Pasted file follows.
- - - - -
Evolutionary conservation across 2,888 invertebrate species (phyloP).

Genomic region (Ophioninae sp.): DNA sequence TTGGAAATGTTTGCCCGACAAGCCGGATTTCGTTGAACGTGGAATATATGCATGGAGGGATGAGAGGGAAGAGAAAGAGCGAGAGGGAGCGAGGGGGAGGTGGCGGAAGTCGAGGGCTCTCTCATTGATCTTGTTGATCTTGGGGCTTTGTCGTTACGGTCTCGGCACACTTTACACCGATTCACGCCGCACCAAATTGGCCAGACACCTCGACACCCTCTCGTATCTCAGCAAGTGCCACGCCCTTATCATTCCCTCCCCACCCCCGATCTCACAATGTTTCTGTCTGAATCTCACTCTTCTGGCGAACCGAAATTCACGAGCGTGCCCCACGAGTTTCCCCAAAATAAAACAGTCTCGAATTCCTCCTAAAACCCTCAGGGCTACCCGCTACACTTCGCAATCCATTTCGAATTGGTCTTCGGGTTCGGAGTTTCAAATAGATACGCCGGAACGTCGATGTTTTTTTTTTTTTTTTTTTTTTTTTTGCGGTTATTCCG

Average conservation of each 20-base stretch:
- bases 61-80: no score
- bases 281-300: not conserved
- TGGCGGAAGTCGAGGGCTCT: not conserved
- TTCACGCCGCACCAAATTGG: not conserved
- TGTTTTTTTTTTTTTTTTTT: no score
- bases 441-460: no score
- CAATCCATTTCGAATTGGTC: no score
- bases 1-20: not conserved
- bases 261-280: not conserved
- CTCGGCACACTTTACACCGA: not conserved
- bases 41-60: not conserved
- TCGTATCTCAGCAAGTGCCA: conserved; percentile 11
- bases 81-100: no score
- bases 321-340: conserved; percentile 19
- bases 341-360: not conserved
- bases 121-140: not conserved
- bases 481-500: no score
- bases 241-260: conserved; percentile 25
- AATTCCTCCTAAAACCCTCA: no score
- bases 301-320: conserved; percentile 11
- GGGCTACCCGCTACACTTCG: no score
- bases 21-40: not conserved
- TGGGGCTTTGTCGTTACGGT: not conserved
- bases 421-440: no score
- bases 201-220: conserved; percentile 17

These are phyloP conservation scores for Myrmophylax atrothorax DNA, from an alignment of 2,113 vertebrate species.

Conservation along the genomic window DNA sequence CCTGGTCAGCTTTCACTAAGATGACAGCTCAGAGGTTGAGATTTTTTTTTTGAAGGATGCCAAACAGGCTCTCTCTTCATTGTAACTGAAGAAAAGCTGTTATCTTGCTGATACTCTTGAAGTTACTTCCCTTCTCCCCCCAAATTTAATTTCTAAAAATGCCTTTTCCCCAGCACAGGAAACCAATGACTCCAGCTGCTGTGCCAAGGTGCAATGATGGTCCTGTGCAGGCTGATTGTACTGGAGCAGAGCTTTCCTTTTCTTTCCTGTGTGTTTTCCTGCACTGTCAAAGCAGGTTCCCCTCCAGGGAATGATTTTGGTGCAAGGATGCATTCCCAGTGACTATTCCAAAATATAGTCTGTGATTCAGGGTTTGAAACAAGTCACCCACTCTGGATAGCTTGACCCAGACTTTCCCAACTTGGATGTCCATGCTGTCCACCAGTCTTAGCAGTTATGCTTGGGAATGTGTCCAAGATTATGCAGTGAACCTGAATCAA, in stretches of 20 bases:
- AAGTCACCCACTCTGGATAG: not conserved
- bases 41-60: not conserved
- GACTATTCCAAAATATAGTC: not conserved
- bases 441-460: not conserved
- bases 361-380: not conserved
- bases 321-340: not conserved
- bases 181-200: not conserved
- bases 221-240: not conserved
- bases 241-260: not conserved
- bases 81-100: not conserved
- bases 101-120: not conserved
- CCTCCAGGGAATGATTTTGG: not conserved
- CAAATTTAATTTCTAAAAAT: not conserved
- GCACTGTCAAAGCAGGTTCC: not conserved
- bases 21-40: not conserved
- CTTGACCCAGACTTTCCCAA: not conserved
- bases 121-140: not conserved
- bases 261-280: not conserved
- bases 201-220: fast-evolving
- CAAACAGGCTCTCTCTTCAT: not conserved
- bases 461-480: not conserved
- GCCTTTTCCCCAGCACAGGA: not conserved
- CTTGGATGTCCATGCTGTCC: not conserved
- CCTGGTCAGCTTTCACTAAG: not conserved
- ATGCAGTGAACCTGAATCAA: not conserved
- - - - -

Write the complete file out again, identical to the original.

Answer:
Evolutionary conservation across 2,888 invertebrate species (phyloP).

Genomic region (Ophioninae sp.): DNA sequence TTGGAAATGTTTGCCCGACAAGCCGGATTTCGTTGAACGTGGAATATATGCATGGAGGGATGAGAGGGAAGAGAAAGAGCGAGAGGGAGCGAGGGGGAGGTGGCGGAAGTCGAGGGCTCTCTCATTGATCTTGTTGATCTTGGGGCTTTGTCGTTACGGTCTCGGCACACTTTACACCGATTCACGCCGCACCAAATTGGCCAGACACCTCGACACCCTCTCGTATCTCAGCAAGTGCCACGCCCTTATCATTCCCTCCCCACCCCCGATCTCACAATGTTTCTGTCTGAATCTCACTCTTCTGGCGAACCGAAATTCACGAGCGTGCCCCACGAGTTTCCCCAAAATAAAACAGTCTCGAATTCCTCCTAAAACCCTCAGGGCTACCCGCTACACTTCGCAATCCATTTCGAATTGGTCTTCGGGTTCGGAGTTTCAAATAGATACGCCGGAACGTCGATGTTTTTTTTTTTTTTTTTTTTTTTTTTGCGGTTATTCCG

Average conservation of each 20-base stretch:
- bases 61-80: no score
- bases 281-300: not conserved
- TGGCGGAAGTCGAGGGCTCT: not conserved
- TTCACGCCGCACCAAATTGG: not conserved
- TGTTTTTTTTTTTTTTTTTT: no score
- bases 441-460: no score
- CAATCCATTTCGAATTGGTC: no score
- bases 1-20: not conserved
- bases 261-280: not conserved
- CTCGGCACACTTTACACCGA: not conserved
- bases 41-60: not conserved
- TCGTATCTCAGCAAGTGCCA: conserved; percentile 11
- bases 81-100: no score
- bases 321-340: conserved; percentile 19
- bases 341-360: not conserved
- bases 121-140: not conserved
- bases 481-500: no score
- bases 241-260: conserved; percentile 25
- AATTCCTCCTAAAACCCTCA: no score
- bases 301-320: conserved; percentile 11
- GGGCTACCCGCTACACTTCG: no score
- bases 21-40: not conserved
- TGGGGCTTTGTCGTTACGGT: not conserved
- bases 421-440: no score
- bases 201-220: conserved; percentile 17

These are phyloP conservation scores for Myrmophylax atrothorax DNA, from an alignment of 2,113 vertebrate species.

Conservation along the genomic window DNA sequence CCTGGTCAGCTTTCACTAAGATGACAGCTCAGAGGTTGAGATTTTTTTTTTGAAGGATGCCAAACAGGCTCTCTCTTCATTGTAACTGAAGAAAAGCTGTTATCTTGCTGATACTCTTGAAGTTACTTCCCTTCTCCCCCCAAATTTAATTTCTAAAAATGCCTTTTCCCCAGCACAGGAAACCAATGACTCCAGCTGCTGTGCCAAGGTGCAATGATGGTCCTGTGCAGGCTGATTGTACTGGAGCAGAGCTTTCCTTTTCTTTCCTGTGTGTTTTCCTGCACTGTCAAAGCAGGTTCCCCTCCAGGGAATGATTTTGGTGCAAGGATGCATTCCCAGTGACTATTCCAAAATATAGTCTGTGATTCAGGGTTTGAAACAAGTCACCCACTCTGGATAGCTTGACCCAGACTTTCCCAACTTGGATGTCCATGCTGTCCACCAGTCTTAGCAGTTATGCTTGGGAATGTGTCCAAGATTATGCAGTGAACCTGAATCAA, in stretches of 20 bases:
- AAGTCACCCACTCTGGATAG: not conserved
- bases 41-60: not conserved
- GACTATTCCAAAATATAGTC: not conserved
- bases 441-460: not conserved
- bases 361-380: not conserved
- bases 321-340: not conserved
- bases 181-200: not conserved
- bases 221-240: not conserved
- bases 241-260: not conserved
- bases 81-100: not conserved
- bases 101-120: not conserved
- CCTCCAGGGAATGATTTTGG: not conserved
- CAAATTTAATTTCTAAAAAT: not conserved
- GCACTGTCAAAGCAGGTTCC: not conserved
- bases 21-40: not conserved
- CTTGACCCAGACTTTCCCAA: not conserved
- bases 121-140: not conserved
- bases 261-280: not conserved
- bases 201-220: fast-evolving
- CAAACAGGCTCTCTCTTCAT: not conserved
- bases 461-480: not conserved
- GCCTTTTCCCCAGCACAGGA: not conserved
- CTTGGATGTCCATGCTGTCC: not conserved
- CCTGGTCAGCTTTCACTAAG: not conserved
- ATGCAGTGAACCTGAATCAA: not conserved